Australian pain-killer switch affects hundreds

October 16, 2012

Hundreds of Australians were given water instead of pain-killing medication after thieves siphoned off the drugs from ambulance supplies and refilled the empty vials from the tap, officials said Tuesday.

Authorities in the state of Victoria said large amounts of the drug had been taken and an investigation was under way.

"We can confirm that Victoria Police are investigating allegations of theft from a number of Ambulance Victoria response stations," a police spokesman said, adding that two men had been questioned over the theft.

Ambulance Victoria chief executive Greg Sassella said hundreds of patients were affected by the switch.

"We have been able to identify all those patients that may have come into contact with this issue and we have been in direct contact with them and we can assure them they are safe," he said.

"We apologise for any sub-optimal pain relief they had."

Sassella said Victoria's had changed its protocols for the use of fentanyl, which would now be stored in vials that contained less of the drug and had a more robust steel cap.

Fentanyl is a potent often used by paramedics as a fast-acting pain-killer and usually administered as a . It can be addictive and is used by some drug abusers as a substitute for heroin.

Explore further: Non-narcotic pain medication is safe and effective after sinus surgery

Related Stories

Non-narcotic pain medication is safe and effective after sinus surgery

March 23, 2012
Patients who have undergone sinus surgery can safely take an alternative pain medication that does not cause the side effects of narcotics such as fentanyl and Vicodin, a Loyola University Health System study has found.

Bolus epidural fentanyl cuts post-spinal decompression pain

September 7, 2012
(HealthDay)—Intraoperative bolus epidural fentanyl is effective at alleviating early postoperative pain after lumbar canal decompression, according to a study published online Aug. 27 in The Spine Journal.

Heroin addicts have higher pain sensitivity, even during treatment

April 25, 2012
(HealthDay) -- Heroin addicts often have an increased sensitivity to pain, and this sensitivity does not subside over the course of treatment with methadone or other opioids, new research finds.

Most crack users in Victoria, Vancouver risk disease by sharing pipes

July 18, 2011
(Medical Xpress) -- Most people who smoke or inject crack in Victoria and Vancouver share their crack paraphernaliaa practice—that can spread serious infectious diseases. That’s according to new data from the University ...

Recommended for you

With no morphine, 25 million die in pain each year: report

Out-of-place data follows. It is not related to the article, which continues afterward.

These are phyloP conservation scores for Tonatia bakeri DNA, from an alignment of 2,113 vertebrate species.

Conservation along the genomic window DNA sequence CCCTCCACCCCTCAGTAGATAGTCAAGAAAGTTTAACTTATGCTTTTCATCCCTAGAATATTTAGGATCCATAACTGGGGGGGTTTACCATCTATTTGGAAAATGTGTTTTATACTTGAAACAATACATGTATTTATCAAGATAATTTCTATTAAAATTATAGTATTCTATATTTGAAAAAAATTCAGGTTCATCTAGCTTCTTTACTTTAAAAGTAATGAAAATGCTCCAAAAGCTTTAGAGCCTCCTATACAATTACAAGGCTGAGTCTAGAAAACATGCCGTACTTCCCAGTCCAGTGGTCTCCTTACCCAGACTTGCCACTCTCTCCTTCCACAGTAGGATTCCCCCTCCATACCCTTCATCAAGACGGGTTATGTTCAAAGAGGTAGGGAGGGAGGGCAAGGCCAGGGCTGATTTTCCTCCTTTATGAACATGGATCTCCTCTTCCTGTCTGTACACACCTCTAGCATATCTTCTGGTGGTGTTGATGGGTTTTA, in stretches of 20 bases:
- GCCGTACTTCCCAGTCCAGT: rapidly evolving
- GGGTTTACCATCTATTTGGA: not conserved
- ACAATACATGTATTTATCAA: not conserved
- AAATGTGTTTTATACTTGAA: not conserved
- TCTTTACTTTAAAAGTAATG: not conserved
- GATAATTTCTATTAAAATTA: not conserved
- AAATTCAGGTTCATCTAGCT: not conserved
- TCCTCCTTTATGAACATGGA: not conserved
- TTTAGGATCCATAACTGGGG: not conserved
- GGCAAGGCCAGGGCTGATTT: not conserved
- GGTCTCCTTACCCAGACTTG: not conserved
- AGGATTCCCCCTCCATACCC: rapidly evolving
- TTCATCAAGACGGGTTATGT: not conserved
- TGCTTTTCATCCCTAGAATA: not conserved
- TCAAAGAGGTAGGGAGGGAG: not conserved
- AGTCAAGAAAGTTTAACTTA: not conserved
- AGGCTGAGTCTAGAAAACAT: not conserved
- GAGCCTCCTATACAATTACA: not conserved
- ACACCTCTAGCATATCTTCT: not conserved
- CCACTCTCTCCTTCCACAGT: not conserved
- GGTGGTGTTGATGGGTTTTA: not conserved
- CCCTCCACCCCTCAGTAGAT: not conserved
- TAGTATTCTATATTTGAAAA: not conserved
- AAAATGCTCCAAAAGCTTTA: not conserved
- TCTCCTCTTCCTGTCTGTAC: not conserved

October 13, 2017
Every year, some 25 million people—one in ten of them children—die in serious pain that could have been alleviated with morphine at just a few cents per dose, researchers said Friday.

Study finds few restrictions on Rx opioids through Medicare

October 9, 2017
Medicare plans place few restrictions on the coverage of prescription opioids, despite federal guidelines recommending such restrictions, a new Yale study finds. The research results highlight an untapped opportunity for ...

Nocebo effect: Does a drug's high price tag cause its own side effects?

October 5, 2017
Pricey drugs may make people more vulnerable to perceiving side effects, a new study suggests—and the phenomenon is not just "in their heads."

Pre-packaged brand version of compounded medication to prevent preterm births costs 5,000 percent more

October 2, 2017
Preventing a preterm birth could cost as little as $200 or as much as $20,000, depending on which one of two medications a doctor orders, according to a new analysis from Harvard Medical School.

Cancer drugs' high prices not justified by cost of development, study contends

September 12, 2017
(HealthDay)— Excusing the sky-high price tags of many new cancer treatments, pharmaceutical companies often blame high research and development (R&D) costs.

Non-psychotropic cannabinoids show promise for pain relief

September 4, 2017
Some cancers love bone. They thrive in its nutrient-rich environment while gnawing away at the very substrate that sustains them, all the while releasing inflammatory substances that cause pain—pain so severe that opioids ...

1 comment

Adjust slider to filter visible comments by rank

Display comments: newest first

PhotonX
not rated yet Oct 16, 2012
Seems to me that a thief would simply take off with the vials. Replacing the contents looks more like an inside job. A stupid one, albeit, since the switch immediately throws suspicion on the paramedics and anyone else with regular access to the ambulances.

Please sign in to add a comment. Registration is free, and takes less than a minute. Read more

Click here to reset your password.
Sign in to get notified via email when new comments are made.